UAE, Kuwait move embassies to Yemen’s Aden

Saudi Arabia’s ambassador had also resumed his duties in Aden

Published: Updated:
Read Mode
100% Font Size
2 min read

The UAE and Kuwait said on Friday that their embassies in Yemen have resumed their operations in the southern city of Aden, a day after Saudi Arabia took a similar step.

Yemeni President Abd-Rabbu Mansour Hadi had fled a house arrest imposed on him by Shiite Houthi rebels in Sanaa and moved to Aden.

The relocation of Gulf embassies to Aden, Yemen’s economic hub, underlines the Gulf states’ support for Hadi.

The UAE’s decision “comes to consolidate the constitutional legitimacy in the sisterly state of Yemen represented in President Abd-Rabbu Mansour Hadi, his government, the GCC Initiative and agreed political process,” the UAE’s state news agency WAM reported.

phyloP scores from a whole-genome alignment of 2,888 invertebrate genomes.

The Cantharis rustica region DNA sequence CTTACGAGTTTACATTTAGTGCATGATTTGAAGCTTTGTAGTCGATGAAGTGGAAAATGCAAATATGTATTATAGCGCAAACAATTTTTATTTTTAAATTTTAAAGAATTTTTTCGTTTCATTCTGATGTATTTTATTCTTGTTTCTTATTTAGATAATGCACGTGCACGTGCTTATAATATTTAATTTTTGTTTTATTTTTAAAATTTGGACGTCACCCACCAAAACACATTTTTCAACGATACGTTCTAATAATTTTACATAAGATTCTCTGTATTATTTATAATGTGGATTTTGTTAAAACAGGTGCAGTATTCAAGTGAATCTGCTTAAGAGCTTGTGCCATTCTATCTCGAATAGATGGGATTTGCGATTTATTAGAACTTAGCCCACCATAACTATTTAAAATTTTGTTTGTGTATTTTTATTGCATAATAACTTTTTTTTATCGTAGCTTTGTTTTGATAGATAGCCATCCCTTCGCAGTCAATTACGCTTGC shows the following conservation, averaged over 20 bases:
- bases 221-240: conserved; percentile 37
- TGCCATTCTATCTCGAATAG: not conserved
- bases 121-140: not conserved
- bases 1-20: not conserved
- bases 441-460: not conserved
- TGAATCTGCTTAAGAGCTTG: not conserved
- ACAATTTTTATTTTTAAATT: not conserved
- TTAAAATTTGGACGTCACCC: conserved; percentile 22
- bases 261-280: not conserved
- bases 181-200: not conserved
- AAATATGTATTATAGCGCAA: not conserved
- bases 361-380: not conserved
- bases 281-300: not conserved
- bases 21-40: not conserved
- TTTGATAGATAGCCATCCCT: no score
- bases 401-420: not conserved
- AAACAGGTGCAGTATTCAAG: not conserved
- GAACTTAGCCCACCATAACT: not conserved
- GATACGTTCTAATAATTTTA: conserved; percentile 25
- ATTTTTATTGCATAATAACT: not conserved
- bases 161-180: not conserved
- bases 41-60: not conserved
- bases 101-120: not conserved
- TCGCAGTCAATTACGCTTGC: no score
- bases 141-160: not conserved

The UAE expressed its “absolute rejection to the Houthi coup d’etat and subsequent arbitrary measures on the legitimacy,” WAM reported, quoting Minister of State for Foreign Affairs Anwar bin Mohammed Gargash.

Gargash added that the security and stability of Yemen “is through restoration of the legitimacy and political process that resulted from the GCC Initiative to preserve the national unity and stability of Yemen.”

Meanwhile, Kuwait’s state news agency quoted a foreign ministry source as saying that the decision to move the country’s embassy to Aden was “part of the country’s support to legitimacy in Yemen, represented by President Abd-Rabbu Mansour Hadi.

The Gulf countries joined Western states earlier this month in evacuating their embassies in Sanaa following a power grab by the Houthis, who now control the capital city.

But with Hadi gone, the Houthis, whose fighters now control large parts of Yemen, have been struggling to form a new government.

While under siege in Sanaa, Hadi had submitted his resignation, which he later retracted after fleeing to Aden.

Parliament never met to approve Hadi’s resignation, and on Saturday he said he was still president. He is now working to set up a rival power center in Aden with loyal army units and tribes, though many members of his government, including the prime minister, Khaled Bahah, remain under house arrest in Sanaa.

Top Content Trending